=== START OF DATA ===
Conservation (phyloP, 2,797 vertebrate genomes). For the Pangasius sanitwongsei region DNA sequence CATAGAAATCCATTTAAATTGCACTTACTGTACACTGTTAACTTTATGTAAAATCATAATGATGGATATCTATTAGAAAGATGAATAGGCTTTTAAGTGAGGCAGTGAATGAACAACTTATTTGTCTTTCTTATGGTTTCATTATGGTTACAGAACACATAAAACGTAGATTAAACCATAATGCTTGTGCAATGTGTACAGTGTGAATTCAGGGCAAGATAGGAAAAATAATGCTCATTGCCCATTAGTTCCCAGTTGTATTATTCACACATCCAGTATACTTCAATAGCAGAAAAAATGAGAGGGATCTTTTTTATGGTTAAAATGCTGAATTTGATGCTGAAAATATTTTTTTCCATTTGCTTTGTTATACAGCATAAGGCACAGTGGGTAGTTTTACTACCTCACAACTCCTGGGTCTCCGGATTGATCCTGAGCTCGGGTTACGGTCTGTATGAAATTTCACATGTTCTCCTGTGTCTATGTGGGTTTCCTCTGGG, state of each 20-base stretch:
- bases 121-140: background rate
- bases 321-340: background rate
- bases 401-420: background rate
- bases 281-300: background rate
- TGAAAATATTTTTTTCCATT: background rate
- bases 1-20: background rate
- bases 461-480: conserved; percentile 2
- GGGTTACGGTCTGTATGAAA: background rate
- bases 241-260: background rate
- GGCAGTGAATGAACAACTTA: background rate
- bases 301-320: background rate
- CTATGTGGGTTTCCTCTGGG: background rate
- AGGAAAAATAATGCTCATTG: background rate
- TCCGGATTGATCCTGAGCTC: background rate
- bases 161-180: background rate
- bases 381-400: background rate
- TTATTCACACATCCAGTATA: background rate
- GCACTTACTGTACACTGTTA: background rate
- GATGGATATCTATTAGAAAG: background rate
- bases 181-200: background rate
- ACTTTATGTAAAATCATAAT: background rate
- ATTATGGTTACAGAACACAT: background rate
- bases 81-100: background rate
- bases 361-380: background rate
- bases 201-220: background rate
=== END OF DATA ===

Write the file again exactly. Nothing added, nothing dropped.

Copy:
Conservation (phyloP, 2,797 vertebrate genomes). For the Pangasius sanitwongsei region DNA sequence CATAGAAATCCATTTAAATTGCACTTACTGTACACTGTTAACTTTATGTAAAATCATAATGATGGATATCTATTAGAAAGATGAATAGGCTTTTAAGTGAGGCAGTGAATGAACAACTTATTTGTCTTTCTTATGGTTTCATTATGGTTACAGAACACATAAAACGTAGATTAAACCATAATGCTTGTGCAATGTGTACAGTGTGAATTCAGGGCAAGATAGGAAAAATAATGCTCATTGCCCATTAGTTCCCAGTTGTATTATTCACACATCCAGTATACTTCAATAGCAGAAAAAATGAGAGGGATCTTTTTTATGGTTAAAATGCTGAATTTGATGCTGAAAATATTTTTTTCCATTTGCTTTGTTATACAGCATAAGGCACAGTGGGTAGTTTTACTACCTCACAACTCCTGGGTCTCCGGATTGATCCTGAGCTCGGGTTACGGTCTGTATGAAATTTCACATGTTCTCCTGTGTCTATGTGGGTTTCCTCTGGG, state of each 20-base stretch:
- bases 121-140: background rate
- bases 321-340: background rate
- bases 401-420: background rate
- bases 281-300: background rate
- TGAAAATATTTTTTTCCATT: background rate
- bases 1-20: background rate
- bases 461-480: conserved; percentile 2
- GGGTTACGGTCTGTATGAAA: background rate
- bases 241-260: background rate
- GGCAGTGAATGAACAACTTA: background rate
- bases 301-320: background rate
- CTATGTGGGTTTCCTCTGGG: background rate
- AGGAAAAATAATGCTCATTG: background rate
- TCCGGATTGATCCTGAGCTC: background rate
- bases 161-180: background rate
- bases 381-400: background rate
- TTATTCACACATCCAGTATA: background rate
- GCACTTACTGTACACTGTTA: background rate
- GATGGATATCTATTAGAAAG: background rate
- bases 181-200: background rate
- ACTTTATGTAAAATCATAAT: background rate
- ATTATGGTTACAGAACACAT: background rate
- bases 81-100: background rate
- bases 361-380: background rate
- bases 201-220: background rate